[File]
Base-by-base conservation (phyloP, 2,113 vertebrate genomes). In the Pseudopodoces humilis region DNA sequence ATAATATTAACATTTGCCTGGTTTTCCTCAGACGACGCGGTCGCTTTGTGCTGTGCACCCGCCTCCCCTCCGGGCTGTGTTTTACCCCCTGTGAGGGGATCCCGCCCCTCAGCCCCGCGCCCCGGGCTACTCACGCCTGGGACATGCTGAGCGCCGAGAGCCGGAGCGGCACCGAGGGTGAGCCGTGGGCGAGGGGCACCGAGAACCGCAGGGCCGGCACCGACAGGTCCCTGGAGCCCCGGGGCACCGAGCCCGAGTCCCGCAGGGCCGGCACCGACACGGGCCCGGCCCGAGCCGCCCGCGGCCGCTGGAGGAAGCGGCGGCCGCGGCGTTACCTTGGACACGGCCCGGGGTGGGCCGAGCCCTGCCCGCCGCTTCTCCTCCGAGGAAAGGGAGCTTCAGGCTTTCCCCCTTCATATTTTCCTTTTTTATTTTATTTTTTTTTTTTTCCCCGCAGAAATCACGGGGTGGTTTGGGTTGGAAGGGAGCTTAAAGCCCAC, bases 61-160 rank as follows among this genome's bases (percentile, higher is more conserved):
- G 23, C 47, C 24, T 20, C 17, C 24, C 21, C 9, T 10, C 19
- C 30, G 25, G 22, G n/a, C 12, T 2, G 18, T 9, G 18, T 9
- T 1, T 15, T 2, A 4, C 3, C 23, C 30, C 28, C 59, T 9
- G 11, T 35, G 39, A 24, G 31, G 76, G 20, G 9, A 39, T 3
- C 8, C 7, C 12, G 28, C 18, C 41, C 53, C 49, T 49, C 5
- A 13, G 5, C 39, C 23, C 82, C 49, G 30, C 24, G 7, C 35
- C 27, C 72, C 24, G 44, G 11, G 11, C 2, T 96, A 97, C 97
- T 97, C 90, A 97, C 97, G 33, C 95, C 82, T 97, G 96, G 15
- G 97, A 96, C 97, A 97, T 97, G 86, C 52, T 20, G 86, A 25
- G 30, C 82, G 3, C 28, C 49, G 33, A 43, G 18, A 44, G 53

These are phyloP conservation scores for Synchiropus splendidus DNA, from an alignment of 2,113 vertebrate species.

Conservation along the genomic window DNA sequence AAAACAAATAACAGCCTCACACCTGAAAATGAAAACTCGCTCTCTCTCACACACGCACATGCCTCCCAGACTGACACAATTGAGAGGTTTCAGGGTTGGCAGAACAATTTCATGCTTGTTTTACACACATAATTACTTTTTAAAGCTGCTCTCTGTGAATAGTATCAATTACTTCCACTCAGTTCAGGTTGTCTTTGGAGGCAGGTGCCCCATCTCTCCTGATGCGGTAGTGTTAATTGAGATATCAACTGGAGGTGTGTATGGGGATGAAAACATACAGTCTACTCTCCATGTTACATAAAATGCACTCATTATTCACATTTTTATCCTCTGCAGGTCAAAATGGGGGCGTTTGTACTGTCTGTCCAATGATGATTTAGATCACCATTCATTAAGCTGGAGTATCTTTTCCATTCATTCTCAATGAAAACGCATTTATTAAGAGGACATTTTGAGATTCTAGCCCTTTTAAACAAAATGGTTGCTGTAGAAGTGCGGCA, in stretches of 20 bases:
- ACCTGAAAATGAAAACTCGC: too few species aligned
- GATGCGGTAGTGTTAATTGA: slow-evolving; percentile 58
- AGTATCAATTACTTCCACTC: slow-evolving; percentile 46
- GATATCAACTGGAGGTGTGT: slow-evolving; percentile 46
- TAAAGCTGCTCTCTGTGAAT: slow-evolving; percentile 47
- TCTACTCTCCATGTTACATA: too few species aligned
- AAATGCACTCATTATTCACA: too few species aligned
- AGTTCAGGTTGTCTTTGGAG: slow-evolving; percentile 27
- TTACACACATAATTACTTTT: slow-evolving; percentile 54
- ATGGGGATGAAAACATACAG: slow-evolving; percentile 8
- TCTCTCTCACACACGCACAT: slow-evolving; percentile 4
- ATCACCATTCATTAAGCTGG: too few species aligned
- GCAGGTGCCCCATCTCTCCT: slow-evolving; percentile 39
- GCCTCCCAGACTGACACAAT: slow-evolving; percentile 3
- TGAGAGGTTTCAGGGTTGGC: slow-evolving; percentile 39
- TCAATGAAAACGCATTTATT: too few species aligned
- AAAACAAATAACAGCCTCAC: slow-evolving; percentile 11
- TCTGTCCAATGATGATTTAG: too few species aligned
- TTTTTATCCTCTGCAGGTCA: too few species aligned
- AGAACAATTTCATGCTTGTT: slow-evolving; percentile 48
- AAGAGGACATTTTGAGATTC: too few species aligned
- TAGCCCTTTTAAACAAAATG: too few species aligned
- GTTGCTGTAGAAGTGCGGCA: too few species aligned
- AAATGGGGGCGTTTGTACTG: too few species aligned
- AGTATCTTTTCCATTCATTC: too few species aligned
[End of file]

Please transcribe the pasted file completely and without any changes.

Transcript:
Base-by-base conservation (phyloP, 2,113 vertebrate genomes). In the Pseudopodoces humilis region DNA sequence ATAATATTAACATTTGCCTGGTTTTCCTCAGACGACGCGGTCGCTTTGTGCTGTGCACCCGCCTCCCCTCCGGGCTGTGTTTTACCCCCTGTGAGGGGATCCCGCCCCTCAGCCCCGCGCCCCGGGCTACTCACGCCTGGGACATGCTGAGCGCCGAGAGCCGGAGCGGCACCGAGGGTGAGCCGTGGGCGAGGGGCACCGAGAACCGCAGGGCCGGCACCGACAGGTCCCTGGAGCCCCGGGGCACCGAGCCCGAGTCCCGCAGGGCCGGCACCGACACGGGCCCGGCCCGAGCCGCCCGCGGCCGCTGGAGGAAGCGGCGGCCGCGGCGTTACCTTGGACACGGCCCGGGGTGGGCCGAGCCCTGCCCGCCGCTTCTCCTCCGAGGAAAGGGAGCTTCAGGCTTTCCCCCTTCATATTTTCCTTTTTTATTTTATTTTTTTTTTTTTCCCCGCAGAAATCACGGGGTGGTTTGGGTTGGAAGGGAGCTTAAAGCCCAC, bases 61-160 rank as follows among this genome's bases (percentile, higher is more conserved):
- G 23, C 47, C 24, T 20, C 17, C 24, C 21, C 9, T 10, C 19
- C 30, G 25, G 22, G n/a, C 12, T 2, G 18, T 9, G 18, T 9
- T 1, T 15, T 2, A 4, C 3, C 23, C 30, C 28, C 59, T 9
- G 11, T 35, G 39, A 24, G 31, G 76, G 20, G 9, A 39, T 3
- C 8, C 7, C 12, G 28, C 18, C 41, C 53, C 49, T 49, C 5
- A 13, G 5, C 39, C 23, C 82, C 49, G 30, C 24, G 7, C 35
- C 27, C 72, C 24, G 44, G 11, G 11, C 2, T 96, A 97, C 97
- T 97, C 90, A 97, C 97, G 33, C 95, C 82, T 97, G 96, G 15
- G 97, A 96, C 97, A 97, T 97, G 86, C 52, T 20, G 86, A 25
- G 30, C 82, G 3, C 28, C 49, G 33, A 43, G 18, A 44, G 53

These are phyloP conservation scores for Synchiropus splendidus DNA, from an alignment of 2,113 vertebrate species.

Conservation along the genomic window DNA sequence AAAACAAATAACAGCCTCACACCTGAAAATGAAAACTCGCTCTCTCTCACACACGCACATGCCTCCCAGACTGACACAATTGAGAGGTTTCAGGGTTGGCAGAACAATTTCATGCTTGTTTTACACACATAATTACTTTTTAAAGCTGCTCTCTGTGAATAGTATCAATTACTTCCACTCAGTTCAGGTTGTCTTTGGAGGCAGGTGCCCCATCTCTCCTGATGCGGTAGTGTTAATTGAGATATCAACTGGAGGTGTGTATGGGGATGAAAACATACAGTCTACTCTCCATGTTACATAAAATGCACTCATTATTCACATTTTTATCCTCTGCAGGTCAAAATGGGGGCGTTTGTACTGTCTGTCCAATGATGATTTAGATCACCATTCATTAAGCTGGAGTATCTTTTCCATTCATTCTCAATGAAAACGCATTTATTAAGAGGACATTTTGAGATTCTAGCCCTTTTAAACAAAATGGTTGCTGTAGAAGTGCGGCA, in stretches of 20 bases:
- ACCTGAAAATGAAAACTCGC: too few species aligned
- GATGCGGTAGTGTTAATTGA: slow-evolving; percentile 58
- AGTATCAATTACTTCCACTC: slow-evolving; percentile 46
- GATATCAACTGGAGGTGTGT: slow-evolving; percentile 46
- TAAAGCTGCTCTCTGTGAAT: slow-evolving; percentile 47
- TCTACTCTCCATGTTACATA: too few species aligned
- AAATGCACTCATTATTCACA: too few species aligned
- AGTTCAGGTTGTCTTTGGAG: slow-evolving; percentile 27
- TTACACACATAATTACTTTT: slow-evolving; percentile 54
- ATGGGGATGAAAACATACAG: slow-evolving; percentile 8
- TCTCTCTCACACACGCACAT: slow-evolving; percentile 4
- ATCACCATTCATTAAGCTGG: too few species aligned
- GCAGGTGCCCCATCTCTCCT: slow-evolving; percentile 39
- GCCTCCCAGACTGACACAAT: slow-evolving; percentile 3
- TGAGAGGTTTCAGGGTTGGC: slow-evolving; percentile 39
- TCAATGAAAACGCATTTATT: too few species aligned
- AAAACAAATAACAGCCTCAC: slow-evolving; percentile 11
- TCTGTCCAATGATGATTTAG: too few species aligned
- TTTTTATCCTCTGCAGGTCA: too few species aligned
- AGAACAATTTCATGCTTGTT: slow-evolving; percentile 48
- AAGAGGACATTTTGAGATTC: too few species aligned
- TAGCCCTTTTAAACAAAATG: too few species aligned
- GTTGCTGTAGAAGTGCGGCA: too few species aligned
- AAATGGGGGCGTTTGTACTG: too few species aligned
- AGTATCTTTTCCATTCATTC: too few species aligned